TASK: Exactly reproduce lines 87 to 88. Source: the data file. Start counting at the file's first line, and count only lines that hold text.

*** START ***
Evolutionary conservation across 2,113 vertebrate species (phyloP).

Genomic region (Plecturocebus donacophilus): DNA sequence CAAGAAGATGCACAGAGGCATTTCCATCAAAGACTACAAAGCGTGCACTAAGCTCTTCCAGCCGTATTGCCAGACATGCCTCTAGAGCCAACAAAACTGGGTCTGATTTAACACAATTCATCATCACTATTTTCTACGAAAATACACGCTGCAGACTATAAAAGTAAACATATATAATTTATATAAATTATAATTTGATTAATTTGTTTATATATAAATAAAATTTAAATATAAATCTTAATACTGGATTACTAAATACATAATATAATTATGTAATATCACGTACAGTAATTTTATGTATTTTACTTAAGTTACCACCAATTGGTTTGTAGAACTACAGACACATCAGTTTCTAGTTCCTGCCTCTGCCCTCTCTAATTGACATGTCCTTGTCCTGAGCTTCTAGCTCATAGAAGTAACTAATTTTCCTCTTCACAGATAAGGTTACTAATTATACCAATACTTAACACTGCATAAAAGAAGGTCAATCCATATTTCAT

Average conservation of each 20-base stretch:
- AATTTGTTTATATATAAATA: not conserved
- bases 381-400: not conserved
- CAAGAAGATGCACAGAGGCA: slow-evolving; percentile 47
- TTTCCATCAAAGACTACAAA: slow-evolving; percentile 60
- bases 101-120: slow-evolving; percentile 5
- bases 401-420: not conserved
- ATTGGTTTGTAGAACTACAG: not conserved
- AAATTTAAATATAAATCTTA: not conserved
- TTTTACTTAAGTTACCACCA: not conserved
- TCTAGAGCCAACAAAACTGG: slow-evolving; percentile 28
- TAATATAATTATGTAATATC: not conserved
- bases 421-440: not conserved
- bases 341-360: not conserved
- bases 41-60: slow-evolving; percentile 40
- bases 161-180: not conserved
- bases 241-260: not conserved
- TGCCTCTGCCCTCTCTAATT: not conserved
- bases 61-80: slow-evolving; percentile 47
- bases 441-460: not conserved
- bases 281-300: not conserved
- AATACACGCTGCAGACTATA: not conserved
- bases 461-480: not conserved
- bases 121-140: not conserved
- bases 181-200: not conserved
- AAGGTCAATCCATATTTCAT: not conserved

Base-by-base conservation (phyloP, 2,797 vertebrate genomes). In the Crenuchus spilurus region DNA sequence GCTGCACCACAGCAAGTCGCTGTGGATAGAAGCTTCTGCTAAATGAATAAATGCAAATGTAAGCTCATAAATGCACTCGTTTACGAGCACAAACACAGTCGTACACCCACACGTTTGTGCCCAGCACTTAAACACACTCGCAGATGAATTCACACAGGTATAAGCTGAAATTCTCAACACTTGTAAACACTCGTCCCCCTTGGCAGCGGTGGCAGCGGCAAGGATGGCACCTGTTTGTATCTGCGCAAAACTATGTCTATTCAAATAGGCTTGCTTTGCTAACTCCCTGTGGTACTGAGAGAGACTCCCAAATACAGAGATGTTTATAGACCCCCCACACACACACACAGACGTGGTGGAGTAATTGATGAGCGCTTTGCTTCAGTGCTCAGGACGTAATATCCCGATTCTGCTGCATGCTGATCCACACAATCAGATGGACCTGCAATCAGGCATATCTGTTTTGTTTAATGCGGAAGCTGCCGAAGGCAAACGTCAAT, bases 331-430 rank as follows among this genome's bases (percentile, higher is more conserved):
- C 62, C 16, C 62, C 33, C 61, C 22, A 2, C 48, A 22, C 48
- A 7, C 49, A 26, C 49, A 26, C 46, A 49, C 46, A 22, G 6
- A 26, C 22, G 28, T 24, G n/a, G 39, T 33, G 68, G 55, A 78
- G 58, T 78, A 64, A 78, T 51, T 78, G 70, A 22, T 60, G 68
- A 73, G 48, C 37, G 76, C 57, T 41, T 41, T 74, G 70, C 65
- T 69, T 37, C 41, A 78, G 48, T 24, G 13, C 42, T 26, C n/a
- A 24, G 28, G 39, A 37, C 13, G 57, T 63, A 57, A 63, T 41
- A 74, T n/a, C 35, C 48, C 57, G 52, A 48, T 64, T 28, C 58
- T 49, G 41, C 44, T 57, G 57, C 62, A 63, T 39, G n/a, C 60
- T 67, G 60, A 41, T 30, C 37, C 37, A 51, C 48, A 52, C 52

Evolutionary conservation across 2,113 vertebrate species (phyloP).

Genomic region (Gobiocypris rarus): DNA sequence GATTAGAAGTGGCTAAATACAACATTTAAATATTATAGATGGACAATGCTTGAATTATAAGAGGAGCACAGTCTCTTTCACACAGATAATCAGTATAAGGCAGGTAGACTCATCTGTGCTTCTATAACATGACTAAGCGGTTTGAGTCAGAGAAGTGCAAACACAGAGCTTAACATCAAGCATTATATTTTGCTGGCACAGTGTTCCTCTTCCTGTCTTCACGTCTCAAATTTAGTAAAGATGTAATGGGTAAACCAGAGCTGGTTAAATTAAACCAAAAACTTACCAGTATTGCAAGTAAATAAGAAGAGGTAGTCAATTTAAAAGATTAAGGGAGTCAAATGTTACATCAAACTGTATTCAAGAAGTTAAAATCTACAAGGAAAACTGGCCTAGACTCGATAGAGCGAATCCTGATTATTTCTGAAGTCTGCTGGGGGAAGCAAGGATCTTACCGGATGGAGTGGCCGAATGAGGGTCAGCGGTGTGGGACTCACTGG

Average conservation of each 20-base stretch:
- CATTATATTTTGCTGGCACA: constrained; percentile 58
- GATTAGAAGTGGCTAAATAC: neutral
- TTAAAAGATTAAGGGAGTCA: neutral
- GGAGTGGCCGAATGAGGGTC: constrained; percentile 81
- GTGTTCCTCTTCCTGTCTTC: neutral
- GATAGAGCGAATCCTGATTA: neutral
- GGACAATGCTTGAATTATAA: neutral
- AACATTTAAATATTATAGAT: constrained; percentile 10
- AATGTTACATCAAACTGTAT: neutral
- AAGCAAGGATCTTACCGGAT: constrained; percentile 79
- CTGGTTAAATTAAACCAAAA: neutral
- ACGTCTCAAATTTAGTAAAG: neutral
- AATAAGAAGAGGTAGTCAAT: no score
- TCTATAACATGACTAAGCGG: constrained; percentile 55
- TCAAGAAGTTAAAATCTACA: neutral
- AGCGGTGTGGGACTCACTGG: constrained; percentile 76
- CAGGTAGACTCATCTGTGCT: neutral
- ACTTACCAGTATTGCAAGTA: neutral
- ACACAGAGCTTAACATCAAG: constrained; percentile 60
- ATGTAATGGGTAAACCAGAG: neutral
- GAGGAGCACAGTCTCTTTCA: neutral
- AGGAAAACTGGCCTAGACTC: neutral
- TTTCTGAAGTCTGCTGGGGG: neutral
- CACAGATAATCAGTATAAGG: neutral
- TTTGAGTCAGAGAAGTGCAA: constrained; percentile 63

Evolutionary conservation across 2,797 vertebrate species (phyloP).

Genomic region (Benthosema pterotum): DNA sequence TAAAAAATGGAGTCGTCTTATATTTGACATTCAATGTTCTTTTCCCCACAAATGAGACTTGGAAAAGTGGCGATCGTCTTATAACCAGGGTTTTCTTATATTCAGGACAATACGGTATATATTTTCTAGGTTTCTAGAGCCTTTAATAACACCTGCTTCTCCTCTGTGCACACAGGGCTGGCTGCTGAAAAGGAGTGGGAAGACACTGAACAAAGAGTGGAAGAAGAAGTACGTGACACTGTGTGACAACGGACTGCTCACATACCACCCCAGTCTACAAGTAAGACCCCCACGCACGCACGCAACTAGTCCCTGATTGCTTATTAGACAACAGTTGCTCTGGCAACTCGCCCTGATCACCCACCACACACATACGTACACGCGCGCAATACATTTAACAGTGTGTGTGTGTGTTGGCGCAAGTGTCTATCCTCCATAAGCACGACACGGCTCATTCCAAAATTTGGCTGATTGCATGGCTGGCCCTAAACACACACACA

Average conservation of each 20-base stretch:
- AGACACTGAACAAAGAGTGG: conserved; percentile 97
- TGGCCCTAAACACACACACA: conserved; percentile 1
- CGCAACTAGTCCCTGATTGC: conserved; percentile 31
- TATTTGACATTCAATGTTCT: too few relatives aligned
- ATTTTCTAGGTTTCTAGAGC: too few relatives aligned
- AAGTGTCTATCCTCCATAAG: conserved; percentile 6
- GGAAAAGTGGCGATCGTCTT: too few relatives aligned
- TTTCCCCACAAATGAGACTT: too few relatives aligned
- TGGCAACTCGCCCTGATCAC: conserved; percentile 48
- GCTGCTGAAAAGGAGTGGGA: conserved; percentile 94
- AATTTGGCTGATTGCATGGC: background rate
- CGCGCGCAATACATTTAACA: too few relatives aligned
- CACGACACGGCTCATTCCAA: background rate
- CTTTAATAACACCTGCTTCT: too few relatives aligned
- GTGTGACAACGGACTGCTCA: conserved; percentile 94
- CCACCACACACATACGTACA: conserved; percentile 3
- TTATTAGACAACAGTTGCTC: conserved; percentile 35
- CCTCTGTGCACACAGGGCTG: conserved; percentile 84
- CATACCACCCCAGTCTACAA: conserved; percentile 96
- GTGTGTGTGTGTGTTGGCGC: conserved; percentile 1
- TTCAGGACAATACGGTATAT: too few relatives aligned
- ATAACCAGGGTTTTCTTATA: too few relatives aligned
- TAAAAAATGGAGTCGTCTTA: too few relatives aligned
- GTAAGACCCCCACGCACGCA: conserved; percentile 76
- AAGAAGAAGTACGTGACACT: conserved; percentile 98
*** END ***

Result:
- TTATTAGACAACAGTTGCTC: conserved; percentile 35
- CCTCTGTGCACACAGGGCTG: conserved; percentile 84